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The Florida High School Athletic Association has released the results of its 2007-2008 sports participation survey. You can read it at http://www.fhsaa.org/programs/participation/2008_09.asp. Coincidentally, or not, FHSAA board also was scheduled to meet this Wednesday to (hopefully) rescind its recent decision to reduce schedules by 20 percent for all high school sports except football and cheerleading. A Title IX lawsuit filed last month in Jacksonville is surely one reason for reconsidering the policy.
My first thought on looking at the table, which breaks down participation by boys and girls, grade by grade and sport by sport, is that it tells a lot, but not nearly enough. I am sure the numbers will provide fuel for the debate on whether FHSAA should overturn the schedule reductions, which, as the lawsuit points out, will impact about 36,000 more girls than boys.
We learn from the survey's raw numbers that although boys outnumber girls in Florida high schools by about 8,000, about 40,000 more boys than girls play sports.
That number alone will be enough to draw comments that girls don't want or need to play sports as much as boys do, and that it's a waste of resources to provide teams or “force” them into playing. These are the comments people make every time a survey shows that more boys play sports than girls.
I wish the FHSAA survey could show results in more categories, such as participation differences by population density or by percent free or reduced lunches at the school. Household income makes a difference in who can afford to buy shoes or not have to hold an after school job. Kids who live far from their schools can have a harder time getting to practices than kids who live nearby. If we knew more about these school demographics then we'd know more about which boys and girls participate in high school sports, and why.
I want to tell you a story about equal opportunity that might explain why participation stats can be misleading. In the early 1980s, I was a student in a Catholic middle school in Cincinnati. The year before, my school had a girls' basketball team for the first time in several years. All my friends and I played, and we had a great time and learned a lot. The following year, we all tried to sign up for basketball again, but the coach from the previous year hadn't returned, and nobody bothered to look for another coach for us. They didn't have to – as a religious private school, they weren't bound to Title IX standards.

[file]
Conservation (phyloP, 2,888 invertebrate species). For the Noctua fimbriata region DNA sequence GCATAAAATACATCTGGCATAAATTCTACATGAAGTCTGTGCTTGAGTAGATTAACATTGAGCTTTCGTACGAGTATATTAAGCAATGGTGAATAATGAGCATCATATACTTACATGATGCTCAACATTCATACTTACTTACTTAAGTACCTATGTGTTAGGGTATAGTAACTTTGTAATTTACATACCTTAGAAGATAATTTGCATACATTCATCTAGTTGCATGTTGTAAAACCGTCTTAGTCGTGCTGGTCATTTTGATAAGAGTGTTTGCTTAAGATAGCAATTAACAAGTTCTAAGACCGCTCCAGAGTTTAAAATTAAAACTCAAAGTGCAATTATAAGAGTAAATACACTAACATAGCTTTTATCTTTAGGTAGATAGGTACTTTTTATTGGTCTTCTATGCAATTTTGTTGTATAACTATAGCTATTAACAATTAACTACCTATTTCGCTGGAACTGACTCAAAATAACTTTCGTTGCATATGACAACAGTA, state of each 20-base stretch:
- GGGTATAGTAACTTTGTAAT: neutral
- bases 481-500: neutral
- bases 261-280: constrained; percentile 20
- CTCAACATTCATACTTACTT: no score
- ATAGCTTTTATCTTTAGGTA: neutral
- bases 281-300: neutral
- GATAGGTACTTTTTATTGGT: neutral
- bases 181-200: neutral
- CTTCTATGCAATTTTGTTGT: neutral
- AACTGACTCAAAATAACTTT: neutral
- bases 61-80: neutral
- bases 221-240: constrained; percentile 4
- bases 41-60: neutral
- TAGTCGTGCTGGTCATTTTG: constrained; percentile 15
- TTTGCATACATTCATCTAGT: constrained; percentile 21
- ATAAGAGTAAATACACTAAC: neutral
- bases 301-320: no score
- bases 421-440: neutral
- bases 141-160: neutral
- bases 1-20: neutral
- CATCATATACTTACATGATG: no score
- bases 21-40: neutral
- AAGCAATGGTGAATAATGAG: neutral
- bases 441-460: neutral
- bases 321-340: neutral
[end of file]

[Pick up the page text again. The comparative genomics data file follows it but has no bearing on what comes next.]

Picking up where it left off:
“You don't need to play basketball,” the principal told us when we asked.
“You can cheer for the boys' team.”
Here's the sad part: we did. We sewed our own uniforms, practiced cheers, tumbling and pyramids unsupervised on the school's asphalt parking lot, and paid our own fares on the city bus to go cheer at the boys' basketball games, while they rode with their coaches on a school-funded bus.
Because of my middle school's attitude toward sports for girls, I barely played high school sports. I had always played youth soccer, so I kept it up in high school, but I wanted to play basketball too. I didn't even try out, though, because I was afraid I wasn't good enough. Writing about it now, almost 30 years later, I'm mad and embarrassed all over again. Just the memory of it makes me want to fight.
I want to fight every time I hear somebody say that girls don't want or need equal opportunities in sports, as if the fact that many of them don't play should tell you all you need to know about their motives. Girls frequently have to care for their younger siblings (or, increasingly, their own children), yet boys seldom do. Some girls' parents can't afford shoes, or can't drive them to practice. Some girls' homes are so chaotic they can't get academically eligible. Some girls' parents just don't think sports are important. Most boys' programs have infrastructure – we call them boosters – to help out with some problems like those mentioned above. I think it's great – boys should have other adults in their community to advocate for them and help them overcome obstacles in their lives. Girls should too.
The whole reason we enforce equal opportunity in public school sports is because we believe that, as FHSAA says, “interscholastic sports are an extension of the classroom.” If we think that sports are an avenue to current and future success, in terms of academics, college opportunities and careers, it's obvious we must provide boys and girls an equal chance to play, regardless of how well or how much they play.
If you think the boys' teams at your school are suffering because of unwarranted resources going to girls' teams that are too dysfunctional to merit them, maybe you could look into what the real problems are for the girls in your school.
Just don't tell me it's because girls don't want to play.